If the board does end up purchasing radios, it will get a better deal on those if the purchase happens before the end of the year, Mowry added. While Huber suggested the board explore purchasing units secondhand, others in attendance at the meeting said radios are necessary equipment for firefighters and if the purchase is needed, the board should make it happen.

The board kept the $84,000 to potentially buy radios in the budget, with board members emphasizing they are hoping to be able to get those through grants rather than through spending the money. Evers, who is not a member of the board, also said she’d like to get the information from Huber about the website where he buys refurbished radio equipment.

Other items that came up during the meeting included adopting a new form and policy to handle Freedom of Information Act requests. With the board recently receiving such a request from a member of the public, Board Secretary Margo Spurrier modeled a form based off of one that Natrona County uses.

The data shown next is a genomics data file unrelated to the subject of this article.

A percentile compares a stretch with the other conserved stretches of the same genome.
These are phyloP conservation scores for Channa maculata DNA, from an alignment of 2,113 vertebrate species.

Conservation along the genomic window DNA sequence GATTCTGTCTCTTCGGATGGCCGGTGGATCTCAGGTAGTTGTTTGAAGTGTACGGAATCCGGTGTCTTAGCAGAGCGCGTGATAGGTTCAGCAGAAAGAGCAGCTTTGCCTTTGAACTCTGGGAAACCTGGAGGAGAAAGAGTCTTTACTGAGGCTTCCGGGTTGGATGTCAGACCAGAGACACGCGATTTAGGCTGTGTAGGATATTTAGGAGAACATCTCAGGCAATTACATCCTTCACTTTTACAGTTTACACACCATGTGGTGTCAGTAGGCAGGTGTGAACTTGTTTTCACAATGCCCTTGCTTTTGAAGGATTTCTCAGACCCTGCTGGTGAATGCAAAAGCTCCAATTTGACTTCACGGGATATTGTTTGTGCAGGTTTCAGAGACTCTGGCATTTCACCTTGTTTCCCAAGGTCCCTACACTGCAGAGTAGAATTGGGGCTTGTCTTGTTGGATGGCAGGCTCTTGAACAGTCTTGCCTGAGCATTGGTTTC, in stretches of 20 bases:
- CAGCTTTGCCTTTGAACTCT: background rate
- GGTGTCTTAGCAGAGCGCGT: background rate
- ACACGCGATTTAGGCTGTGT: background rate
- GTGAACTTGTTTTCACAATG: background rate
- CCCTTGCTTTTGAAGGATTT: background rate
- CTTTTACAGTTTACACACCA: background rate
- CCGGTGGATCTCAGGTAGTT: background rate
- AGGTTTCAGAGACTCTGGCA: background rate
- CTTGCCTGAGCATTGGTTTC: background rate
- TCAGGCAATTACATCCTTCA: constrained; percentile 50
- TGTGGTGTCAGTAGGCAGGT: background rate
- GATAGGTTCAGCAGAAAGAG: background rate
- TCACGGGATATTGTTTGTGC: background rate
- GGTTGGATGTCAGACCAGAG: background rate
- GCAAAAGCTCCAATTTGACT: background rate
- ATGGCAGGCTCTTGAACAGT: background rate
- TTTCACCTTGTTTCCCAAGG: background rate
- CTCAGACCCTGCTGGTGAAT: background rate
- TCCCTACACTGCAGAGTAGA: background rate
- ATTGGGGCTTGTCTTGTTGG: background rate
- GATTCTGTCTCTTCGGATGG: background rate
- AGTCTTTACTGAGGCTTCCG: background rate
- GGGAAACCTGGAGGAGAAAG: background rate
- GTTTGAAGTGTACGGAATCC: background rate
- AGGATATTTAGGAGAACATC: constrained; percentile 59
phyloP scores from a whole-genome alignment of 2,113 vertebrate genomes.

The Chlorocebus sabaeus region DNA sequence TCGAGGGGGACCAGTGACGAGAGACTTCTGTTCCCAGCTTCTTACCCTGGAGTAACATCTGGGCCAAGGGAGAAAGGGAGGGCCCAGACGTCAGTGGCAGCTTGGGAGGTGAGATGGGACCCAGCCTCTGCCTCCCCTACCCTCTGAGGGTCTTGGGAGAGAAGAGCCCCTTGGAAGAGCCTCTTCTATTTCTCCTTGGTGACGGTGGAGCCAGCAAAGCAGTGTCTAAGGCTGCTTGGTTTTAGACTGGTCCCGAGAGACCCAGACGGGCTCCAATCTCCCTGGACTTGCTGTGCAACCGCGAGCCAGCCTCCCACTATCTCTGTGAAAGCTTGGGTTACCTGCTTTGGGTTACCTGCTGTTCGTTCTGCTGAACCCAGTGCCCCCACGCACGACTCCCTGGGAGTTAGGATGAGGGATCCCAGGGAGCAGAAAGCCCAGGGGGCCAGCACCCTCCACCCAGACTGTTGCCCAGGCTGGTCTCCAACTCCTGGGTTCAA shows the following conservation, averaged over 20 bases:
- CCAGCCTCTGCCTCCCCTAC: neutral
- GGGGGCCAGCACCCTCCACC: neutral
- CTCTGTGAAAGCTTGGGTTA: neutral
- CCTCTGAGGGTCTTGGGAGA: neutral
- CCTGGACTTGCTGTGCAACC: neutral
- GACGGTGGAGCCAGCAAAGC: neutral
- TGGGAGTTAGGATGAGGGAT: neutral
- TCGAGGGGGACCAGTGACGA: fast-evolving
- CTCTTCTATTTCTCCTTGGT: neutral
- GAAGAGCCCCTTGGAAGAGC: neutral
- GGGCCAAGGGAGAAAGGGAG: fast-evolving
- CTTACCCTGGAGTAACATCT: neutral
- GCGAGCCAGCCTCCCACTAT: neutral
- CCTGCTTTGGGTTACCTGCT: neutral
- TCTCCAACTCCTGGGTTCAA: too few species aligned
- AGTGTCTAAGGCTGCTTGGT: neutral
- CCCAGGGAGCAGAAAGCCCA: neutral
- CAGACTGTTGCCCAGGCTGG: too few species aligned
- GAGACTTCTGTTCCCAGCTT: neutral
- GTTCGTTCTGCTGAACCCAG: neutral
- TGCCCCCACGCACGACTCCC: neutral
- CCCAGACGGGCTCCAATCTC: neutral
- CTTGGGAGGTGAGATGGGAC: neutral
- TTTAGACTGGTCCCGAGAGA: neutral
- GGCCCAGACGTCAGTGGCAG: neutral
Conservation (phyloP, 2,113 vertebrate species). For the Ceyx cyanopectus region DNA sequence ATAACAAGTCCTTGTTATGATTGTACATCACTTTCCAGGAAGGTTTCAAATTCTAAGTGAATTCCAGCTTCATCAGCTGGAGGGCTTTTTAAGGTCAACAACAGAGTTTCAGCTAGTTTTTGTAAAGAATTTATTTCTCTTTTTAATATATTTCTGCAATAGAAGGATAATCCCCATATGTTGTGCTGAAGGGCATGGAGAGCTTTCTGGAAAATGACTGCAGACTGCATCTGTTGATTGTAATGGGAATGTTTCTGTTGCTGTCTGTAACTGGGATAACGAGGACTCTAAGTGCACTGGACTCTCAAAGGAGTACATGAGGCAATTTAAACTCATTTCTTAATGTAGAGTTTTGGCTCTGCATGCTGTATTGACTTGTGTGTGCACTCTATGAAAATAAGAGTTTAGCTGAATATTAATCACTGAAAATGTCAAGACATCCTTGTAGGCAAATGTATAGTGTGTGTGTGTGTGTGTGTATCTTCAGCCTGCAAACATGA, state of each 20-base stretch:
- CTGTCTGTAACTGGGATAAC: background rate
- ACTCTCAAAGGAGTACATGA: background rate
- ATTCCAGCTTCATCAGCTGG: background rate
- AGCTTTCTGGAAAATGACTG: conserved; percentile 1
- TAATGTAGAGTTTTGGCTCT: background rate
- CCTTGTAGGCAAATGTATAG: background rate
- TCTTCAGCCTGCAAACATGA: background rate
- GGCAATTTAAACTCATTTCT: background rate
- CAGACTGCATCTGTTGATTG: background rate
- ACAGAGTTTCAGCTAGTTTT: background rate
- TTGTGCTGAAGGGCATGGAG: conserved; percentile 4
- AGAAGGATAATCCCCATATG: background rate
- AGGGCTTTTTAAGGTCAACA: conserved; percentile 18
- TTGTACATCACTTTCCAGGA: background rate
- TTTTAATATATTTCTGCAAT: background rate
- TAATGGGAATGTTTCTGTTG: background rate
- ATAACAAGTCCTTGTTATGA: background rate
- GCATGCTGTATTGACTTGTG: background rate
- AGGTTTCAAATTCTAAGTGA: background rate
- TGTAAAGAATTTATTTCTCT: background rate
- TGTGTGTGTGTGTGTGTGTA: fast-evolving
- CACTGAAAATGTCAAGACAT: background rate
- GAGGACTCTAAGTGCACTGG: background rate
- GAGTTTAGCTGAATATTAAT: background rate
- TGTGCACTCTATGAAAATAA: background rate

There was some debate about whether the district should charge people for clerical time involved with reviewing and finding board documents in response to a request for information from the public. Mowry argued against charging for such clerical time. With the board made up of volunteers, other members voted in favor of charging a fee for the time someone on the board would need to spend helping process information requests. Some members of the public said that with board members needing to volunteer their own time to handle such requests, they agreed that a fee to cover clerical time makes sense.

Spurrier also motioned for the board to seek legal services from an attorney who could help it ensure board meeting and financial reporting practices are done in line with state statute. An attorney could also help the board determine what information needs to be made public when it gets a request for information from the public and what information might be protected.

Several members of the public in attendance spoke in favor of the board seeking legal services from an attorney as a positive step forward as the board seeks to restore trust after questions came to light about taxpayer money that may have been misused under a former board treasurer.